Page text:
AVLON: But it is a fight for survival. Half these folks are not going to be coming back in September, so this is something where each of the candidates know, especially if they're in that bottom 14 frankly, they're going to be struggling to stay relevant and that's why, I think, you've got to look to see what lanes survive. Are there any governors? Are there any senators?

Steve Bullock's first, I want to highlight what Joe Lockhart said, because it's his first debate, he's the only new guy on the stage, but here's somebody who won in a red state that Donald Trump -- in re- election in the state, Donald Trump won by 20 points. The Democratic Party is not listening to him; they're missing something really important.

ROSEN: And his goal is not necessarily to attack anyone. His goal is to make sure you remember his name at the end of the night.

AVLON: Exactly.

LOCKHART: And there's no -- I mean, for Bullock or for Hickenlooper or for Klobuchar, there's not getting to the left of centers on Warren. So, there is only thing to do, it's who can most effectively say, yes, there's a lot of energy. We need your voters, but you guys can't get elected. You can't do -- we can't do this, you can't pay for all of this, it's not a sensible solution. So, it's going to be a battle for who strikes the right tone to criticize Sanders, Warren.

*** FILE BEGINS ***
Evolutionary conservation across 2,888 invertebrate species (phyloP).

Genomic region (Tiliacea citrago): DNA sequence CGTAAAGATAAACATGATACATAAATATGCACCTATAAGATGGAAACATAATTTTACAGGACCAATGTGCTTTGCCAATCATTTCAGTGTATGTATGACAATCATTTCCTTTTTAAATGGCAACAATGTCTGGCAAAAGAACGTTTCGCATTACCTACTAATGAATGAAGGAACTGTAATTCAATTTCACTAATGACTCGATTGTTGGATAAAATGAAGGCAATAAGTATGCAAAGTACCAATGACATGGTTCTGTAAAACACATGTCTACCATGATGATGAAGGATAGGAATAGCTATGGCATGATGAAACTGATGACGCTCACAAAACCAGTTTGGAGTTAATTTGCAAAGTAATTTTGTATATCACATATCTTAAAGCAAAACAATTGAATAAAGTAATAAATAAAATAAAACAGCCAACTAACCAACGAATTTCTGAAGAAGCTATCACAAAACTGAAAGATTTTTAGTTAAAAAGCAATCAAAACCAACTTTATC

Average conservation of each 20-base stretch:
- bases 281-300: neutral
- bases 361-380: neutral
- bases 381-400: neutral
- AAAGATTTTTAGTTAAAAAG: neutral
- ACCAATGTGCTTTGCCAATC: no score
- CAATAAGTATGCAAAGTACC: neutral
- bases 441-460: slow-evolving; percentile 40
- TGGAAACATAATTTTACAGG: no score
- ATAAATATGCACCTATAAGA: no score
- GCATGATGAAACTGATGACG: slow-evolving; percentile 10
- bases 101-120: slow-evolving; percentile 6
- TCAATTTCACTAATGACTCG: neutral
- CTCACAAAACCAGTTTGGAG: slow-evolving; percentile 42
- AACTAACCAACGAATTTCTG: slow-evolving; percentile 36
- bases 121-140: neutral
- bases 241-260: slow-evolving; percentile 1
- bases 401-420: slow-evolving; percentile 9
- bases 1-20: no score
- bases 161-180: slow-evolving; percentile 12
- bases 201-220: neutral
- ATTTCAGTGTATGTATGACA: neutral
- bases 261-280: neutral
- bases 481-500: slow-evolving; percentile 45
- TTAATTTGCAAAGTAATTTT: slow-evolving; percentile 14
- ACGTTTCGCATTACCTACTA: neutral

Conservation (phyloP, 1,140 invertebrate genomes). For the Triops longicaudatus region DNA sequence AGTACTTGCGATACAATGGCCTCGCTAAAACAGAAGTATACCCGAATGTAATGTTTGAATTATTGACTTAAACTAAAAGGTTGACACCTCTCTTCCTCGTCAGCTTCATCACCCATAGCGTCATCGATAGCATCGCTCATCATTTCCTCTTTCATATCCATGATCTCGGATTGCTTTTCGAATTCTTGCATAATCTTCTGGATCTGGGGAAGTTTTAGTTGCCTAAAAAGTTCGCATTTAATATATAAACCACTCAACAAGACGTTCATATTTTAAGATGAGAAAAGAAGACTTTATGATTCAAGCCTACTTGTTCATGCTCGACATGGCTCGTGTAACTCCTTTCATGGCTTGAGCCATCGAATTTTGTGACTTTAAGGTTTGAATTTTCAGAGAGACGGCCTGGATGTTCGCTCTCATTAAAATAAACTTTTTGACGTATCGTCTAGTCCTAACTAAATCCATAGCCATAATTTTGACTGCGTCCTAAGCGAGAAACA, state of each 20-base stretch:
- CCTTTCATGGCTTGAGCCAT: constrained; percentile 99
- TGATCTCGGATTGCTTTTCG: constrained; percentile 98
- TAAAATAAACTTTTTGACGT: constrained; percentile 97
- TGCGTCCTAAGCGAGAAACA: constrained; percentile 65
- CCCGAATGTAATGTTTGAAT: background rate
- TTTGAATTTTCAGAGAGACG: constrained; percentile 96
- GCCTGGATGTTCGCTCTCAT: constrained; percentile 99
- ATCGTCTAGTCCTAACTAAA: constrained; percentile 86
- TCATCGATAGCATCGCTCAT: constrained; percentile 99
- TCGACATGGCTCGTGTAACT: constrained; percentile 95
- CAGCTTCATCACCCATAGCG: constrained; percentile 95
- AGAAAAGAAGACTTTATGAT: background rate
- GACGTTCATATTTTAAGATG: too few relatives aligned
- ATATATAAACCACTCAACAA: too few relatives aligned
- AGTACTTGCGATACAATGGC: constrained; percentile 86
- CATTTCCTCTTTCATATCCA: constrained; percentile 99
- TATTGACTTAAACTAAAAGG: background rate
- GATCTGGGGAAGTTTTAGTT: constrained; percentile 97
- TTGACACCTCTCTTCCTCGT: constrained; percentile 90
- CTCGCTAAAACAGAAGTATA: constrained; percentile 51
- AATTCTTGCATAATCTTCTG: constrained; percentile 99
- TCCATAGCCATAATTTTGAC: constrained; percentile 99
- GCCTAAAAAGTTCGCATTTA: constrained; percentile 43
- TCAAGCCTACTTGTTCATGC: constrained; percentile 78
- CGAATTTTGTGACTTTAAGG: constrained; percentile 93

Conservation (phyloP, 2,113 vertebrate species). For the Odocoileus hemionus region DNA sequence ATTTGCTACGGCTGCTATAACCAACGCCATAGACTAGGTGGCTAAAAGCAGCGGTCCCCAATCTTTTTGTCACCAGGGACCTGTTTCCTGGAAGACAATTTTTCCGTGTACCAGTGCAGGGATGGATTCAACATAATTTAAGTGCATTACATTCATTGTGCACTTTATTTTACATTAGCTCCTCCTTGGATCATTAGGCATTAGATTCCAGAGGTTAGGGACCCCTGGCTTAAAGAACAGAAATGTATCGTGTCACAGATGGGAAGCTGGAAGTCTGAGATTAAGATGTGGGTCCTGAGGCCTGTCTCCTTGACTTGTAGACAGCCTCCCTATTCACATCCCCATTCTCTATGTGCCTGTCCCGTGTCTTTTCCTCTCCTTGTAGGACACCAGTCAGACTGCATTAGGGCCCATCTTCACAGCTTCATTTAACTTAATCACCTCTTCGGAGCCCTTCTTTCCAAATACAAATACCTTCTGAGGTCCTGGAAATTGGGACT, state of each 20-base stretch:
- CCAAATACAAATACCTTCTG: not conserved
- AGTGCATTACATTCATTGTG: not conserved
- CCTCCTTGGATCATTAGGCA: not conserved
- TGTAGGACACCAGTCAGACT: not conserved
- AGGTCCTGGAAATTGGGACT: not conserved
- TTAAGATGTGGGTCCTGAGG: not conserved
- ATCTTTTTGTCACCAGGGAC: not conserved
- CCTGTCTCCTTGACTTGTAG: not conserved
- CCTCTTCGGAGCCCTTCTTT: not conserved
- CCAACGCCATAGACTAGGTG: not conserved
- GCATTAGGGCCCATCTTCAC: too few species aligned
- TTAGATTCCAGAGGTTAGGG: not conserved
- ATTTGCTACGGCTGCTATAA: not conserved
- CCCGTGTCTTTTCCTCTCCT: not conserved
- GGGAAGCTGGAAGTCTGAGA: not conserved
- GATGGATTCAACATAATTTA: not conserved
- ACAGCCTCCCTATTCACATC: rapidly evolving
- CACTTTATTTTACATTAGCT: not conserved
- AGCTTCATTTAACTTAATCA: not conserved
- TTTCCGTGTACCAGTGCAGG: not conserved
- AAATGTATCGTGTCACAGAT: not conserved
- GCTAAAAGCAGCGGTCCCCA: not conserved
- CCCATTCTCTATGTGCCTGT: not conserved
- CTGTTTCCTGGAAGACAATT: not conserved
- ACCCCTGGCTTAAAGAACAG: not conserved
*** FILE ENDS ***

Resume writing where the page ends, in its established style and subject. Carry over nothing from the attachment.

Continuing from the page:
FINNEY: But part of what you do in prep, right, is you will certainly have certain things in your pocket that you want to try out, like we saw, frankly, Harris did last time, if the right moment comes.

But you've also, as the time is ticking down, you've got to be figuring out, how much of my time am I going to use talking about my positive, proactive, making the case for why I'm the person for this moment, versus, do I want to go after Donald Trump and show why I can take him on, versus, additionally trying to share that contrast between the other people.